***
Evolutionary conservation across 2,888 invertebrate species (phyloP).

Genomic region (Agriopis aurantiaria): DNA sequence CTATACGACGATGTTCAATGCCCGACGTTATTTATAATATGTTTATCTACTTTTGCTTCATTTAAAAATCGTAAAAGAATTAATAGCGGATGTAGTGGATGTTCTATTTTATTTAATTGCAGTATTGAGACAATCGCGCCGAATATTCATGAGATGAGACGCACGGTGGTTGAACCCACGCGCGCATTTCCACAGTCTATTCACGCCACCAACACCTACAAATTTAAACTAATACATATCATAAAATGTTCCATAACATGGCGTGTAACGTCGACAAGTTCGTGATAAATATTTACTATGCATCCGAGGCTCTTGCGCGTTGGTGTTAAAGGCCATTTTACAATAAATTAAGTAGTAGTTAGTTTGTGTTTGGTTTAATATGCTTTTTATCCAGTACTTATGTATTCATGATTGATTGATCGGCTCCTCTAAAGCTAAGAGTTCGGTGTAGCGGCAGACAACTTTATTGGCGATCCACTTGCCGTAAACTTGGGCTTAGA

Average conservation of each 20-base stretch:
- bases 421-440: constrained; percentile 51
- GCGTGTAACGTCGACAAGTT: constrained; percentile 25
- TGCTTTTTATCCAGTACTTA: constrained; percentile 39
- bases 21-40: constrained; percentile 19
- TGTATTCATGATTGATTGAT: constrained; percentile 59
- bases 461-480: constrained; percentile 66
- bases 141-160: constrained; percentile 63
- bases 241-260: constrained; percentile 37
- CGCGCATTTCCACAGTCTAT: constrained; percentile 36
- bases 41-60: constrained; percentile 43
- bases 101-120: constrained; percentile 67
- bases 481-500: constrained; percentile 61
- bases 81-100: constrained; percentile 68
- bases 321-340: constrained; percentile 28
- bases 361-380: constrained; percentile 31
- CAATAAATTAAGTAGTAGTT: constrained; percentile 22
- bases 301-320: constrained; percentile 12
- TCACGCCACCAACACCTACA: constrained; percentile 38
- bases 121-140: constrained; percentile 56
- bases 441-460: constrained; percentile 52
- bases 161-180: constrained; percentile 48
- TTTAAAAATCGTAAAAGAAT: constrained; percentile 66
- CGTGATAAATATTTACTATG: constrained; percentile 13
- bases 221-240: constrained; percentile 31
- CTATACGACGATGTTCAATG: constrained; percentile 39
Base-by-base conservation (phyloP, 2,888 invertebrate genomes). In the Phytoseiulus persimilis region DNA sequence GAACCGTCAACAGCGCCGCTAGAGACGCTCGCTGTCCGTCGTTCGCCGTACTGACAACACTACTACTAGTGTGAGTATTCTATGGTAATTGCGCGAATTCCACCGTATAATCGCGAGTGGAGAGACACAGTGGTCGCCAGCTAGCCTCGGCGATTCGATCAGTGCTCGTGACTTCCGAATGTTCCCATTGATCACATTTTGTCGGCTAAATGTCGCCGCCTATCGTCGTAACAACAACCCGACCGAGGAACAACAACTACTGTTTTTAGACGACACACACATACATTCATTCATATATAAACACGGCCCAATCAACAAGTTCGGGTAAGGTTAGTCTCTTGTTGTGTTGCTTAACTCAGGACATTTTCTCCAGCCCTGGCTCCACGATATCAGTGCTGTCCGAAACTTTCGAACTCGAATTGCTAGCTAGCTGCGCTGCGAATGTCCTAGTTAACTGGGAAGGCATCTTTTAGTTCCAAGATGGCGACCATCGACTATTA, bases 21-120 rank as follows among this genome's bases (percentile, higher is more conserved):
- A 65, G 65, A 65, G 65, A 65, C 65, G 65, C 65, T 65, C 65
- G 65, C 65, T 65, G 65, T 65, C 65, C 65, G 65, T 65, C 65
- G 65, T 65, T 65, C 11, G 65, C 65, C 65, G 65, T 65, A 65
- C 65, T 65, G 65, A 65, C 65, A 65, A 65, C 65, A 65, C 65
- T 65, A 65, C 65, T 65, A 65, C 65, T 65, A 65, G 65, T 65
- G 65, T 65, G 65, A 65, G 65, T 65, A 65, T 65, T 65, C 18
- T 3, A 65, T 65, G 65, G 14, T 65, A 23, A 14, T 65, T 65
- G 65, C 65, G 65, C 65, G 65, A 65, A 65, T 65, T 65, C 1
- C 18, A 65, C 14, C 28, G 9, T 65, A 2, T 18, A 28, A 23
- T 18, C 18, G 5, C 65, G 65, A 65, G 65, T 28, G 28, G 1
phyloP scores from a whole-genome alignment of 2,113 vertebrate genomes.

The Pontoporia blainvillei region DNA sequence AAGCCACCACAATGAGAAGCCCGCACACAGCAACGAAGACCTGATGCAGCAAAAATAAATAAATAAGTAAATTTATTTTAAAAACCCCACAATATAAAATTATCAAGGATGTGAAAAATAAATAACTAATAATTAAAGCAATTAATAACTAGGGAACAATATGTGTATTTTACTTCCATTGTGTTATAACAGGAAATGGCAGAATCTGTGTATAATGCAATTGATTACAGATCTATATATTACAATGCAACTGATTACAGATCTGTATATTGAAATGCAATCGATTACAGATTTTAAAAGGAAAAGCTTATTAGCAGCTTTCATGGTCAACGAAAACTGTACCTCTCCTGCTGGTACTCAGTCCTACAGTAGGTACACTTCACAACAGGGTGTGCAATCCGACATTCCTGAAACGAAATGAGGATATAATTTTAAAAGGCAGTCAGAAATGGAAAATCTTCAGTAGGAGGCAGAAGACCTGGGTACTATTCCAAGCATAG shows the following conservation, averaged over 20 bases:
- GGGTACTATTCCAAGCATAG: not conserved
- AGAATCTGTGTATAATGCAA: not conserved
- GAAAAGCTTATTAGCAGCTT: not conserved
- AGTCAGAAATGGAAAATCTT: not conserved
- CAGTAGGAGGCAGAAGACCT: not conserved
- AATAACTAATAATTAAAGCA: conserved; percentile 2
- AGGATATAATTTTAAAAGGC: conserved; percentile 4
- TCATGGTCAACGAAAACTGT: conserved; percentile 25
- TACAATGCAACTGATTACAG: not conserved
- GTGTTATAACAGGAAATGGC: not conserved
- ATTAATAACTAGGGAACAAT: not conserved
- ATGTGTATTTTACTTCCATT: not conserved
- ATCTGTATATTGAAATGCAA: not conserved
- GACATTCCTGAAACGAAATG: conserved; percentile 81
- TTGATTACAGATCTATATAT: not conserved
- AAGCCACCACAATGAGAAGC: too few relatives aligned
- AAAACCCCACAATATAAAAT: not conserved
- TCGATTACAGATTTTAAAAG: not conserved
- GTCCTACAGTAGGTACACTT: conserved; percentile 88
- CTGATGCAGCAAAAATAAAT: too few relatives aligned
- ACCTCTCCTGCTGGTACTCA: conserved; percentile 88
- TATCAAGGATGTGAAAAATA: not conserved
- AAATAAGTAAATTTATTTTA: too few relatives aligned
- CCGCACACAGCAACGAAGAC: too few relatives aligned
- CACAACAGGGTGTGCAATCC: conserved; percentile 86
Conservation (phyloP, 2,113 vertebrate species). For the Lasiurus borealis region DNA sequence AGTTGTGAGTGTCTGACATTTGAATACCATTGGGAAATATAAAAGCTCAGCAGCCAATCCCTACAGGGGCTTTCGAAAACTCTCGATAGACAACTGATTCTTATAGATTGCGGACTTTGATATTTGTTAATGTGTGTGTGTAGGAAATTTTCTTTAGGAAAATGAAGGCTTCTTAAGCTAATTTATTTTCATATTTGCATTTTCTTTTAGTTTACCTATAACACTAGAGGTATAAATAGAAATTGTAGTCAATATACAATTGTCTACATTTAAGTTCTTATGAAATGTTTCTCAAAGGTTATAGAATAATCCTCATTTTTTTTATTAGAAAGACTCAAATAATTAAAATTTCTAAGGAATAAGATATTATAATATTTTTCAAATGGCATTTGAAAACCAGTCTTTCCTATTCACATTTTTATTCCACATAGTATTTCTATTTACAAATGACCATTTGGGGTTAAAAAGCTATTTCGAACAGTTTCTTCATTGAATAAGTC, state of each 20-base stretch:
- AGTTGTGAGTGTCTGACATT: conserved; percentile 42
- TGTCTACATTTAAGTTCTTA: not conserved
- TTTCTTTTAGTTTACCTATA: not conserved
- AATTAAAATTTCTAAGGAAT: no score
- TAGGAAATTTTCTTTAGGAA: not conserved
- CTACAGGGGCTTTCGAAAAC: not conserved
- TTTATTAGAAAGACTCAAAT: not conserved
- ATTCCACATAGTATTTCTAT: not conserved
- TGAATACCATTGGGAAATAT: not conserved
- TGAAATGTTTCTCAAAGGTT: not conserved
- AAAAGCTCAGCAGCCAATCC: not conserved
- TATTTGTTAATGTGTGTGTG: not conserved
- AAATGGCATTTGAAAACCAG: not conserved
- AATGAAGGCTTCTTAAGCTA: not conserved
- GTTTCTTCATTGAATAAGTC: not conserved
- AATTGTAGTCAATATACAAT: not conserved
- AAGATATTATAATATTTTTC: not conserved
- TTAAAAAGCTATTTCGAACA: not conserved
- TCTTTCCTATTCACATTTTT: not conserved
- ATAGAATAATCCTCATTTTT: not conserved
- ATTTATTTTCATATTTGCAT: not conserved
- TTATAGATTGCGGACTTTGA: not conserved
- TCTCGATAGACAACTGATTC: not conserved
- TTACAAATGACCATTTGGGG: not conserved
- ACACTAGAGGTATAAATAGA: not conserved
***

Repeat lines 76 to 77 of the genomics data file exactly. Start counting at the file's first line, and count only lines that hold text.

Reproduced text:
- TGAATACCATTGGGAAATAT: not conserved
- TGAAATGTTTCTCAAAGGTT: not conserved